At least one, and preferably two, sets of load bearing vertically spaced hangers, parts, elements, or hooks, generally designated 24, 26, are provided on the opposite face of the back wall 14 for mounting the carrier 10 on the hand truck 12, as will be described in greater detail below. The upper hangers 24 are preferably in the form of a pair of downwardly opening hooks 24 a, 24 b, mounted on the opposite upper corners of the back wall 14 and defining a generally rectangular, downwardly opening channel 28 near the upper end 14 a of the back wall 14. The lower hangers 26 are preferably of the same construction and comprise a pair of downwardly opening hooks 26 a, 26 b fixed to the back wall 14 at the opposite lower corners thereof and presenting similar downwardly opening channels 29 that are spaced a predetermined distance from the upper channels 28. The channels 28, 30 facilitate the mounting of the carrier 10 on the cross braces of the hand truck frame, which will now be described.

The hand truck 12 is typically of the type generally disclosed in U.S. Pat. Nos. 3,997,182, 5,393,081, and co-pending application Ser. No. 08/812,935 now U.S. Pat. No. 5,913,527, all of which are commonly owned by the assignee of the present-invention, and their disclosures incorporated herein by reference.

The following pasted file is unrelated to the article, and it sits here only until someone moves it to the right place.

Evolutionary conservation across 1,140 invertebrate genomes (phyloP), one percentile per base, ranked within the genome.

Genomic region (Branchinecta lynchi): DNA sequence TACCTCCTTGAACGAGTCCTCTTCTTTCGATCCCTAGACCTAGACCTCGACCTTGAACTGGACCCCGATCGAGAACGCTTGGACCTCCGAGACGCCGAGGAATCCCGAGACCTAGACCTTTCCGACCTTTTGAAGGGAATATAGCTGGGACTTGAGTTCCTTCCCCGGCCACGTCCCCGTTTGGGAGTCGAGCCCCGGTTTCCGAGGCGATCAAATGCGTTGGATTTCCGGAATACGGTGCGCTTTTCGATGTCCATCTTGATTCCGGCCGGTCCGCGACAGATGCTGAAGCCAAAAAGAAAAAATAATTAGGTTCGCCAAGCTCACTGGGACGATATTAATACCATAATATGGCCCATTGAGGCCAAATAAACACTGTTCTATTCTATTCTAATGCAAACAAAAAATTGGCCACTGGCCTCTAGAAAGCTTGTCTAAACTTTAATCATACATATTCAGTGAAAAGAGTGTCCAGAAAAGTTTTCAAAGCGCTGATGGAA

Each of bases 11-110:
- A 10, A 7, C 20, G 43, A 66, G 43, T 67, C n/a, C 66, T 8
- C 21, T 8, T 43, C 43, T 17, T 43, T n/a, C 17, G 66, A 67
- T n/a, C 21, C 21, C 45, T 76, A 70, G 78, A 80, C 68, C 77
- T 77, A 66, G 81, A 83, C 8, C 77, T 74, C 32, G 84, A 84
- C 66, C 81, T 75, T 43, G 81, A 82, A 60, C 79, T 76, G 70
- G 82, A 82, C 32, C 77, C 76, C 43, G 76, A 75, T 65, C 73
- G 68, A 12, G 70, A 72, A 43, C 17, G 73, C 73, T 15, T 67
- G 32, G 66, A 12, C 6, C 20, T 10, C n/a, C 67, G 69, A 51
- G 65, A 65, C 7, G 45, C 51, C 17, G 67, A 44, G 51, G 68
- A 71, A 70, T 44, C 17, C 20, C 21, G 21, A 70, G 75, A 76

The hand truck 12 includes a generally rectangular, load-carrying, primary or main frame 30, preferably of the type having a pair of parallel vertical side rails 32 which are preferably channel-shaped extrusions that open laterally inwardly of the frame. A plurality of vertically spaced cross braces or rails 34 extend between the side rails 32 and are secured in position by means of suitable fasteners, such as bolts, rivets, weldments or the like such that the cross braces 34 and side rails 32 constitute a rigid, fixed framework for supporting the remaining components of the hand truck. Such a mainframe construction is generally uniform in design among numerous hand trucks on the market, and particularly those manufactured by the assignee of the present invention.